CommBank T20 INTL Tri-Series
Mott locked in ahead of World Cup campaign
Australia head coach Matthew Mott will remain at the helm of the world's top-ranked team until at least the end of the 2021 World Cup in New Zealand
15 January 2020, 03:48 PM AEST
As Matthew Mott prepares for what is arguably his greatest challenge to date, the Australian women’s team head coach has been given a ringing endorsement, with his contract extended until the next 50-over World Cup.
Next month, Mott and his Australian team will begin their T20 World Cup campaign against India under lights at Sydney’s Showgrounds Stadium on February 21.
Australia will head into the tournament as hosts, defending champions and red-hot favourites, in what looms as the culmination of what has been the busiest and most demanding period of international cricket in the team’s history.
They are ranked No.1 in both limited-overs formats (no Test rankings exist for women’s cricket) and have dropped just three matches since the start of 2018.
It means there will be pressure aplenty on Mott, and his team, but the fact they are in this position is in no small part thanks to his influence since taking over the head coaching role from Cathryn Fitzpatrick in March 2015.
Already his tenure has seen Australia regain the Ashes from England, on English soil, in 2015, before retaining them in emphatic fashion last year.
And while the lows of their 2016 T20 World Cup final defeat to the West Indies, and their 2017 50-over World Cup semi-final exit, prompted changes and a review of the team’s culture, their results since have been staggering.
They are on an unprecedented ODI winning streak of 18 matches, while their strong T20 form across the last two years has seen them drop just three matches while taking out the 2018 T20 World Cup title in the Caribbean.
Given these results it’s hardly surprising Cricket Australia has rewarded Mott by extending his tenure, announcing on Wednesday the former Queensland and Victoria player will remain at the helm of the national side until at least the end of the 2021 World Cup in New Zealand, to be played early next year.
"Coaching this group has been one of the most rewarding experiences of my life and I’m delighted to have been given the opportunity to continue in the role," Mott said. "This is a special time to be involved in women’s cricket in Australia with a successful stand-alone WBBL flowing into a home Twenty20 World Cup.
"I am excited to see how far this group can go and inspire the next generation of Australian cricketers."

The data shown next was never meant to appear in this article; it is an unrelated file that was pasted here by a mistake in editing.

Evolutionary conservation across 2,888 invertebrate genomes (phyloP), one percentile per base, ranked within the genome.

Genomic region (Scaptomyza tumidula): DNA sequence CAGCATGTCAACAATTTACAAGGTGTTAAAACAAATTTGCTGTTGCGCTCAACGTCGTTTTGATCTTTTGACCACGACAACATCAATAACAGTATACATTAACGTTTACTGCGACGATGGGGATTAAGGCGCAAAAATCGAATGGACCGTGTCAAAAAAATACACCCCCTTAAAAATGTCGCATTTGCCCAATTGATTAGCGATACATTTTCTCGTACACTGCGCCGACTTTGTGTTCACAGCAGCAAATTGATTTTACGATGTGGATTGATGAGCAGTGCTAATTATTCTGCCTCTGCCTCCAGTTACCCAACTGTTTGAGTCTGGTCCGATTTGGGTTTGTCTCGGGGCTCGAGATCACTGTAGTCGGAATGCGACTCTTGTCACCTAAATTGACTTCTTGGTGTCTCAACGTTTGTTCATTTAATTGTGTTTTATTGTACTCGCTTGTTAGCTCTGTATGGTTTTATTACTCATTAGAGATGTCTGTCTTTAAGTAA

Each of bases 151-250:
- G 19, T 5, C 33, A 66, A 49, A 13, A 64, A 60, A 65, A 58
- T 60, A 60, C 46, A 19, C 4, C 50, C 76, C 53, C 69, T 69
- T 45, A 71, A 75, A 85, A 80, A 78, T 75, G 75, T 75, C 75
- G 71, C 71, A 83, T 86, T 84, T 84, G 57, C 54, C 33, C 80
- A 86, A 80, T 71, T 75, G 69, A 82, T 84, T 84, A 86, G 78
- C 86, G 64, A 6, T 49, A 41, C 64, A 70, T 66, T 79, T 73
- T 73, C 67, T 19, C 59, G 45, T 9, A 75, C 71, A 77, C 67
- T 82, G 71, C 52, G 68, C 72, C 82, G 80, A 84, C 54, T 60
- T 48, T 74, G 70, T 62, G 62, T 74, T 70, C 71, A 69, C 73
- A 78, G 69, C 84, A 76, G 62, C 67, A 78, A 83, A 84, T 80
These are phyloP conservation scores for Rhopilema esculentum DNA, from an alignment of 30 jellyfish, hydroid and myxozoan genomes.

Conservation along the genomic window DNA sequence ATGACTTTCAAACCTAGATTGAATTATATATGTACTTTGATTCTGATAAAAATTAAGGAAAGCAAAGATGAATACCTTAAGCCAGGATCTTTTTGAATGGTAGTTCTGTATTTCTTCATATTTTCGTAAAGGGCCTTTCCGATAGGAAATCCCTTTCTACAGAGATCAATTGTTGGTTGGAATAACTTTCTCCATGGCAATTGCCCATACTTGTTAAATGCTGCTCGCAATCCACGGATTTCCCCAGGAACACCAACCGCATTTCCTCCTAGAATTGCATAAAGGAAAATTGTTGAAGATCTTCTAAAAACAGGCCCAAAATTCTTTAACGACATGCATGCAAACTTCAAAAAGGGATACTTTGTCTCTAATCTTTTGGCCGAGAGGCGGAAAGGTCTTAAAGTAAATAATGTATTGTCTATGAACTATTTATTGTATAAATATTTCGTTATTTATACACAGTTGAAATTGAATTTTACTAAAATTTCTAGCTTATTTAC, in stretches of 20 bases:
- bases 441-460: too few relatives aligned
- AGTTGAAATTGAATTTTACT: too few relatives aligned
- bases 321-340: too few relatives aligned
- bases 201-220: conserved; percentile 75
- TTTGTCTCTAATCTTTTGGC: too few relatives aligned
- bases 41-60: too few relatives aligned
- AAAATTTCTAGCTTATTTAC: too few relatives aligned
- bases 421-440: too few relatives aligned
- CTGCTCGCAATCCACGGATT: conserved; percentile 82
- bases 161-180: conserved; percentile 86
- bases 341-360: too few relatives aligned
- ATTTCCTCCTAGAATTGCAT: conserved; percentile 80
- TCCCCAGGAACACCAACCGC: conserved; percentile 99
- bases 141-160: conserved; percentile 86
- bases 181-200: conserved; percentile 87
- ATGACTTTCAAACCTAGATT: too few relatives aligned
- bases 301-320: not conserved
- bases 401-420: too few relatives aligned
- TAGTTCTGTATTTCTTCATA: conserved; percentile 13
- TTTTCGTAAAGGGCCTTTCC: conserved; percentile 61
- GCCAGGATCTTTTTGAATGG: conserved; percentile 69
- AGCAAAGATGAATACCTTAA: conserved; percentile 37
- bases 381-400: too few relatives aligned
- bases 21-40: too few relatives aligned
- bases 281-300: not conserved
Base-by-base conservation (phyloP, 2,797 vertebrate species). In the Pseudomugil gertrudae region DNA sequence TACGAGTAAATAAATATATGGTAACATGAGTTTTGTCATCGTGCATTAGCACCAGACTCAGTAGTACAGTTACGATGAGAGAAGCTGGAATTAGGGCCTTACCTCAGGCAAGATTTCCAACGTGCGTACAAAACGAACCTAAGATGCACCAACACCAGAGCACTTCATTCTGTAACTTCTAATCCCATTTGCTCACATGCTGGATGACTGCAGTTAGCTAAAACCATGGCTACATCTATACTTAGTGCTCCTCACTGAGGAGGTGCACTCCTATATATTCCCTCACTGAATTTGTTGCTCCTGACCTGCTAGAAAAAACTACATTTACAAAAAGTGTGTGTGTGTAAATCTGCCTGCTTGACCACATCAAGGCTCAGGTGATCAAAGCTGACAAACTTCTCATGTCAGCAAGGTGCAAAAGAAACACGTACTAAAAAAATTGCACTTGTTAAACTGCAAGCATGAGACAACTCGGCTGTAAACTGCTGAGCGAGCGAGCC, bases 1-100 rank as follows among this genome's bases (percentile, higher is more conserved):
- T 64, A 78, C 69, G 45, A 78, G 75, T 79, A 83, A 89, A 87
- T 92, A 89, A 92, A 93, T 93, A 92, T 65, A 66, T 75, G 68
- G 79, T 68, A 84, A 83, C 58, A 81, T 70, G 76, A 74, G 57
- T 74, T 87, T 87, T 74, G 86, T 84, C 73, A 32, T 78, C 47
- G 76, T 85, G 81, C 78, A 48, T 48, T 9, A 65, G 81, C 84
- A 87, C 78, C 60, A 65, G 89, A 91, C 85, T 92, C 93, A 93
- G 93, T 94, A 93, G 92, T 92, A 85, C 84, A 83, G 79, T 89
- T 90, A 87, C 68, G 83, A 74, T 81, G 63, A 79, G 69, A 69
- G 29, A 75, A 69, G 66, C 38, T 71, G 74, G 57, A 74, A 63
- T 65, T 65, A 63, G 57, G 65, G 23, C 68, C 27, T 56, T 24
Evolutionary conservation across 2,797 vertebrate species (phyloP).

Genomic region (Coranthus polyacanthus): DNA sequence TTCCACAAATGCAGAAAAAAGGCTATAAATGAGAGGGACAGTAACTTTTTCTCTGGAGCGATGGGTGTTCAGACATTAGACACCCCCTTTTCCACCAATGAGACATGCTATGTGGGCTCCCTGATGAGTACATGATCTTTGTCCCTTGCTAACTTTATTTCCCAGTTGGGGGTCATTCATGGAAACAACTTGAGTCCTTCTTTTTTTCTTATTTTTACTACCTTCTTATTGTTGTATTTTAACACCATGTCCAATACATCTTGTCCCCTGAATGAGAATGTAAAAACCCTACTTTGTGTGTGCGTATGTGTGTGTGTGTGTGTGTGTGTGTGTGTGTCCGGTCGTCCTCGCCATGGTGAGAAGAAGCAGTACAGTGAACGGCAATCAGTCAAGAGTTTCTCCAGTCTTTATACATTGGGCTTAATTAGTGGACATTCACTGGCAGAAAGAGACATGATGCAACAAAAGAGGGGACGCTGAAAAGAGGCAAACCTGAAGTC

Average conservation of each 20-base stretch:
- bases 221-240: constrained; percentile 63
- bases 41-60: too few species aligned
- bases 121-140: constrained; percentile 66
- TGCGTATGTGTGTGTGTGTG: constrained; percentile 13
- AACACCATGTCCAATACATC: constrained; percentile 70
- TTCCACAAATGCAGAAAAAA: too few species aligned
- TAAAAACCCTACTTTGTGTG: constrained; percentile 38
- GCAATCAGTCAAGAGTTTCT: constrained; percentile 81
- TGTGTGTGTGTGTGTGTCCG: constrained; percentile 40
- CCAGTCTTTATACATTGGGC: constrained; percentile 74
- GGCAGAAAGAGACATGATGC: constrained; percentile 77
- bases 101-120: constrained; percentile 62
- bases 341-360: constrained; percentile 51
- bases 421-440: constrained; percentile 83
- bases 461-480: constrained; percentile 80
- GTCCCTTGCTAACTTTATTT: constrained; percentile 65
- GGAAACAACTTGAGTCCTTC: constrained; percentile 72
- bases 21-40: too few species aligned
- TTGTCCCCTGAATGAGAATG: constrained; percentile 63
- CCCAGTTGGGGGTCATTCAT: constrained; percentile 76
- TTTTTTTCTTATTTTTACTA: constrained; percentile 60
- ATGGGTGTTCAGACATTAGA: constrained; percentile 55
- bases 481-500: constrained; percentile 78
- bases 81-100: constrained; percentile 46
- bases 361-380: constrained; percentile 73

It's likely Mott and many of his Australian players will go into that tournament in New Zealand with unfinished business, after their shock semi-final defeat at the 2017 event in England.
Speaking on Mel Jones’ Road to the T20 World Cup podcast on SEN earlier this month, Mott was typically frank when asked to pinpoint where he believes his greatest strength as a coach lies.
"I think I’ve got a lot of empathy, being a bit of a battler as a player myself," Mott said.
"I can see when people are struggling and I can try and get down to their level and talk to them about some strategies to be better.
"I just like people, I just genuinely like helping people and like seeing people get better.
"On reflection, it probably helped me get into a few teams that maybe statistically I didn’t deserve to be in at the time.
"And that’s what we’ve tried to do as (an Australian) team. We’ve got some fantastic support staff who have come in over the last couple, and even the ones before who just built a really strong foundation.
"The players often remark how they just love being back around our group … to be in elite sport, if people enjoy hanging around each other, that’s’ the gold standard."
Blessed with a golden generation of players including Ellyse Perry and Meg Lanning, who are reaping the rewards of full-time professionalism, Mott admits helming the world’s best team makes his job particularly enjoyable.
"In the latest couple of years, with where our team has got to, it’s an absolute pleasure to turn up and work with people who are so passionate and driven to be the best they can be," he said.
"It never feels like work."
That enjoyment is paramount, given the challenges life on the road brings for Mott as a father of two young children with wife Taryn.
"It’s hard being away from family, that’s probably the hardest thing about the job especially with young kids," Mott told Road to the T20 World Cup.
"It used to be around 110 days (away on tour or training camps) a year … last year it was 210 days, so that’s quite a significant jump.
"That’s the hardest part of the job, but we love doing it."
The Australian squad will come together in Sydney later this month ahead of the CommBank T20 tri-series against England and India, which will serve as preparation for the T20 World Cup.
2020 ICC Women's T20 World Cup
February 15: Australia v West Indies, Allan Border Field
February 18: Australia v South Africa, Karen Rolton Oval
February 21: Australia v India, Sydney Showgrounds
February 24: Australia v Sri Lanka, WACA Ground
February 27: Australia v Bangladesh, Manuka Oval
March 8: Final, MCG
For a full list of all World Cup fixtures, click HERE
* All matches will be broadcast on Fox Cricket and Kayo, while Australia’s matches will also be broadcast on the Nine Network